Chemawa Indian School Cheerleaders


This 1949 photograph shows cheerleaders at the Chemawa Indian School doing an impromptu cheer while waiting for their class picture to be taken. The photograph is from the Oregon Journal collection at the Oregon Historical Society.

Chemawa is the nation’s oldest continually operating Indian boarding school, first established in 1880 as the Forest Grove Indian Industrial and Training School. Early on, the school suffered from poor funding and was defined by the staff’s harsh efforts to “civilize” the Native children that they considered to be “savage.” School administrators cut the boys’ hair, dressed the children in Euro-American clothing, and punished them for speaking in their native languages.

In 1885, the federal government moved the school to Salem and renamed it the Salem Indian Industrial School. Soon after, the school adopted the name of a local post office, Chemawa. In contrast to schools for Euro American children, Chemawa students did all the manual labor at the school. In addition, teachers primarily instructed the boys in farming and vocational trades and the girls in domestic skills, such as cooking and cleaning.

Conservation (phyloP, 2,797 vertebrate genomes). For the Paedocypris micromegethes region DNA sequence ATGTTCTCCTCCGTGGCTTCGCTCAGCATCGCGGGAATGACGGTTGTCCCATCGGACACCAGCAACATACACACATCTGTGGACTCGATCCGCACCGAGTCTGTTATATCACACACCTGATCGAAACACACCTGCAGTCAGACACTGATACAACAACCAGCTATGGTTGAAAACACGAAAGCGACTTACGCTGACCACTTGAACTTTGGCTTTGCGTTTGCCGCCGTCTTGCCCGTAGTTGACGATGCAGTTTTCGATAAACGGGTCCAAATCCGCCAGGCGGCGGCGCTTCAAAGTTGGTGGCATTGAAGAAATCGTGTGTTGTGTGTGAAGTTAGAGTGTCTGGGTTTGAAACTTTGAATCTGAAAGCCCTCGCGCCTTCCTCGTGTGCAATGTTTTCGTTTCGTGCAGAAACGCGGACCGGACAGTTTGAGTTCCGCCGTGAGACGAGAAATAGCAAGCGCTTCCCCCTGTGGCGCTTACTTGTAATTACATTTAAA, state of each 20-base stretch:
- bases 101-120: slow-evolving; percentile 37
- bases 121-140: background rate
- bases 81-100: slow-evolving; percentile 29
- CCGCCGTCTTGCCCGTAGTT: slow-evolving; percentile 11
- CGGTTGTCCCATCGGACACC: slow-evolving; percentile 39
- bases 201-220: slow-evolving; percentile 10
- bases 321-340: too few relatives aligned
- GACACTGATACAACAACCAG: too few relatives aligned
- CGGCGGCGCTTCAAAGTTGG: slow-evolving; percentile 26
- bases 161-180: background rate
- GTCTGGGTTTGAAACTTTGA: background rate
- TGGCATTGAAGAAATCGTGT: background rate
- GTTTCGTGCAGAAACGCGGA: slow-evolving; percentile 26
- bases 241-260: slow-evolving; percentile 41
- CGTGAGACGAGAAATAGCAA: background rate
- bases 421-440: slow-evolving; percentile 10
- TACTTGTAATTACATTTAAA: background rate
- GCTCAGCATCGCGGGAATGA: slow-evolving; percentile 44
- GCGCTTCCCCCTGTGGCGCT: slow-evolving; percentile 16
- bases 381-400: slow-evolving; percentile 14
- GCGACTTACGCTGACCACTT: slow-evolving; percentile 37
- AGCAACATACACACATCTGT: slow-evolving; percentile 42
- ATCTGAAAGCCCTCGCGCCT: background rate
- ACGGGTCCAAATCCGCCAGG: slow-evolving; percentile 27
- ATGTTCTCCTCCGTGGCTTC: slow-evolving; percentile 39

In the early twentieth century, the quality of Chemawa’s educational instruction improved and it became an accredited four-year high school. In the early 1930s, policy changes at the Bureau of Indian Affairs were reflected at Chemawa, where teachers began to provide instruction in traditional Native cultural arts, crafts, and history.

Despite the negative aspects of Chemawa, many Native students found their schooling to be a positive experience where they established fond relationships with one another and teachers. They joined a variety of clubs and participated in sports.

In the 1960s and 1970s, Natives and local tribes were able to take more control over Chemawa and its curriculum. As a result, teachers gave students lessons about their own tribal histories and governments, and elders taught them how to speak Native languages.

Written by Kathy Tucker, © Oregon Historical Society, 2002.


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This entry was last updated on March 17, 2018